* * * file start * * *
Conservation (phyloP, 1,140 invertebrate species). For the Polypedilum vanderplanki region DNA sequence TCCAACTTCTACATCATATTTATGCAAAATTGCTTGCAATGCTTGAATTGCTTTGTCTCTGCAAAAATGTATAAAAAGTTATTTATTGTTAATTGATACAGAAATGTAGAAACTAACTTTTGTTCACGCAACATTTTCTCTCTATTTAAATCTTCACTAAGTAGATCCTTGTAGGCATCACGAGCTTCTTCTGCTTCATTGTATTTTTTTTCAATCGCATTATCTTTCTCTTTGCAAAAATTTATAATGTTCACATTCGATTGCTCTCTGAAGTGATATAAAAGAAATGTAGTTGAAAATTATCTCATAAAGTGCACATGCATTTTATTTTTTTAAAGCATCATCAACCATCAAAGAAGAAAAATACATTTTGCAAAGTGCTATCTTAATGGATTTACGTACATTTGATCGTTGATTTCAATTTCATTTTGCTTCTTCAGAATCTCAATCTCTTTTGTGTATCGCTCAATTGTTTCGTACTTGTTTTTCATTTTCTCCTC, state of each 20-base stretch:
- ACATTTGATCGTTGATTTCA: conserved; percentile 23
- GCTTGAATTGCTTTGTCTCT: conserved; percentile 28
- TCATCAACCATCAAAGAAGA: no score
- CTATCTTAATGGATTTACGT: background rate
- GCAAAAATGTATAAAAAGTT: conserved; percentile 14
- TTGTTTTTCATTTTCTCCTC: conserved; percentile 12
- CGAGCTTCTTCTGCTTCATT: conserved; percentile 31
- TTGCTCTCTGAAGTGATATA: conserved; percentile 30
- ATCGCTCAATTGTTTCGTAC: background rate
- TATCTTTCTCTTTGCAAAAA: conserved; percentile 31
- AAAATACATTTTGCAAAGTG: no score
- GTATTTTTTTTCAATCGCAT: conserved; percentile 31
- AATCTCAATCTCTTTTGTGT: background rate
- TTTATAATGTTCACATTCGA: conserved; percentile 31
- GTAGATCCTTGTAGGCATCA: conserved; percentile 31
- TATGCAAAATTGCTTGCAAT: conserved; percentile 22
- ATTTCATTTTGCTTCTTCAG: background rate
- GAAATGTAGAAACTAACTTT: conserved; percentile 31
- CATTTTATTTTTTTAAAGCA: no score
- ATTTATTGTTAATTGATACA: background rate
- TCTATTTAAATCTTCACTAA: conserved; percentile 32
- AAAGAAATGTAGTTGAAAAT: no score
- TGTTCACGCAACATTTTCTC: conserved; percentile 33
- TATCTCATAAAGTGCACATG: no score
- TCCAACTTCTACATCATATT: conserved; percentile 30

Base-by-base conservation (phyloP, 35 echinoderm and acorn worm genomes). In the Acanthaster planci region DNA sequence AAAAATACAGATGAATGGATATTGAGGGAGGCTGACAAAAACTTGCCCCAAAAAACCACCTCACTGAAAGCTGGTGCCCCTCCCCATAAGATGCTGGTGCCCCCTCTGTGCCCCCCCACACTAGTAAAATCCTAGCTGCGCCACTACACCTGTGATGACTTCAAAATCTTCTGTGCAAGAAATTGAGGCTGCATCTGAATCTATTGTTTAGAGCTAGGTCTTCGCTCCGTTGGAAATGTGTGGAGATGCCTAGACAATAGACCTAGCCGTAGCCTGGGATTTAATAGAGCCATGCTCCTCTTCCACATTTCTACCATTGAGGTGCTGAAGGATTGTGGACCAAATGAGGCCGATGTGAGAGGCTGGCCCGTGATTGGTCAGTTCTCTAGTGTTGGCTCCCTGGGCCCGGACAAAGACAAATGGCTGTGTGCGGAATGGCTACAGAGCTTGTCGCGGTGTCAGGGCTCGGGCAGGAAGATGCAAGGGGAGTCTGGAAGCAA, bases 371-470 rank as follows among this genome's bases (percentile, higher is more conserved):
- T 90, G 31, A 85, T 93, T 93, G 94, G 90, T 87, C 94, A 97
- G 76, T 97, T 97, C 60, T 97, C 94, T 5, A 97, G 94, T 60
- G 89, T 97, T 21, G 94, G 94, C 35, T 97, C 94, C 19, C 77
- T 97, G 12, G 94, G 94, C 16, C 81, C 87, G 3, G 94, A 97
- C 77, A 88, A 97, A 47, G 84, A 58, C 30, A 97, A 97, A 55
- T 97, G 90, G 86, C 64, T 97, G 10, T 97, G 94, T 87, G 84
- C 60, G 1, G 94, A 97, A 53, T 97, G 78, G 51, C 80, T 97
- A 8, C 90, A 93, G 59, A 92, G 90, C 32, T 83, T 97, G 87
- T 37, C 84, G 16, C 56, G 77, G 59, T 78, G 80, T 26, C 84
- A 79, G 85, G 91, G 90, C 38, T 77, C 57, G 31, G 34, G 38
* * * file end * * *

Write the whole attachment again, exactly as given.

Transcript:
Conservation (phyloP, 1,140 invertebrate species). For the Polypedilum vanderplanki region DNA sequence TCCAACTTCTACATCATATTTATGCAAAATTGCTTGCAATGCTTGAATTGCTTTGTCTCTGCAAAAATGTATAAAAAGTTATTTATTGTTAATTGATACAGAAATGTAGAAACTAACTTTTGTTCACGCAACATTTTCTCTCTATTTAAATCTTCACTAAGTAGATCCTTGTAGGCATCACGAGCTTCTTCTGCTTCATTGTATTTTTTTTCAATCGCATTATCTTTCTCTTTGCAAAAATTTATAATGTTCACATTCGATTGCTCTCTGAAGTGATATAAAAGAAATGTAGTTGAAAATTATCTCATAAAGTGCACATGCATTTTATTTTTTTAAAGCATCATCAACCATCAAAGAAGAAAAATACATTTTGCAAAGTGCTATCTTAATGGATTTACGTACATTTGATCGTTGATTTCAATTTCATTTTGCTTCTTCAGAATCTCAATCTCTTTTGTGTATCGCTCAATTGTTTCGTACTTGTTTTTCATTTTCTCCTC, state of each 20-base stretch:
- ACATTTGATCGTTGATTTCA: conserved; percentile 23
- GCTTGAATTGCTTTGTCTCT: conserved; percentile 28
- TCATCAACCATCAAAGAAGA: no score
- CTATCTTAATGGATTTACGT: background rate
- GCAAAAATGTATAAAAAGTT: conserved; percentile 14
- TTGTTTTTCATTTTCTCCTC: conserved; percentile 12
- CGAGCTTCTTCTGCTTCATT: conserved; percentile 31
- TTGCTCTCTGAAGTGATATA: conserved; percentile 30
- ATCGCTCAATTGTTTCGTAC: background rate
- TATCTTTCTCTTTGCAAAAA: conserved; percentile 31
- AAAATACATTTTGCAAAGTG: no score
- GTATTTTTTTTCAATCGCAT: conserved; percentile 31
- AATCTCAATCTCTTTTGTGT: background rate
- TTTATAATGTTCACATTCGA: conserved; percentile 31
- GTAGATCCTTGTAGGCATCA: conserved; percentile 31
- TATGCAAAATTGCTTGCAAT: conserved; percentile 22
- ATTTCATTTTGCTTCTTCAG: background rate
- GAAATGTAGAAACTAACTTT: conserved; percentile 31
- CATTTTATTTTTTTAAAGCA: no score
- ATTTATTGTTAATTGATACA: background rate
- TCTATTTAAATCTTCACTAA: conserved; percentile 32
- AAAGAAATGTAGTTGAAAAT: no score
- TGTTCACGCAACATTTTCTC: conserved; percentile 33
- TATCTCATAAAGTGCACATG: no score
- TCCAACTTCTACATCATATT: conserved; percentile 30

Base-by-base conservation (phyloP, 35 echinoderm and acorn worm genomes). In the Acanthaster planci region DNA sequence AAAAATACAGATGAATGGATATTGAGGGAGGCTGACAAAAACTTGCCCCAAAAAACCACCTCACTGAAAGCTGGTGCCCCTCCCCATAAGATGCTGGTGCCCCCTCTGTGCCCCCCCACACTAGTAAAATCCTAGCTGCGCCACTACACCTGTGATGACTTCAAAATCTTCTGTGCAAGAAATTGAGGCTGCATCTGAATCTATTGTTTAGAGCTAGGTCTTCGCTCCGTTGGAAATGTGTGGAGATGCCTAGACAATAGACCTAGCCGTAGCCTGGGATTTAATAGAGCCATGCTCCTCTTCCACATTTCTACCATTGAGGTGCTGAAGGATTGTGGACCAAATGAGGCCGATGTGAGAGGCTGGCCCGTGATTGGTCAGTTCTCTAGTGTTGGCTCCCTGGGCCCGGACAAAGACAAATGGCTGTGTGCGGAATGGCTACAGAGCTTGTCGCGGTGTCAGGGCTCGGGCAGGAAGATGCAAGGGGAGTCTGGAAGCAA, bases 371-470 rank as follows among this genome's bases (percentile, higher is more conserved):
- T 90, G 31, A 85, T 93, T 93, G 94, G 90, T 87, C 94, A 97
- G 76, T 97, T 97, C 60, T 97, C 94, T 5, A 97, G 94, T 60
- G 89, T 97, T 21, G 94, G 94, C 35, T 97, C 94, C 19, C 77
- T 97, G 12, G 94, G 94, C 16, C 81, C 87, G 3, G 94, A 97
- C 77, A 88, A 97, A 47, G 84, A 58, C 30, A 97, A 97, A 55
- T 97, G 90, G 86, C 64, T 97, G 10, T 97, G 94, T 87, G 84
- C 60, G 1, G 94, A 97, A 53, T 97, G 78, G 51, C 80, T 97
- A 8, C 90, A 93, G 59, A 92, G 90, C 32, T 83, T 97, G 87
- T 37, C 84, G 16, C 56, G 77, G 59, T 78, G 80, T 26, C 84
- A 79, G 85, G 91, G 90, C 38, T 77, C 57, G 31, G 34, G 38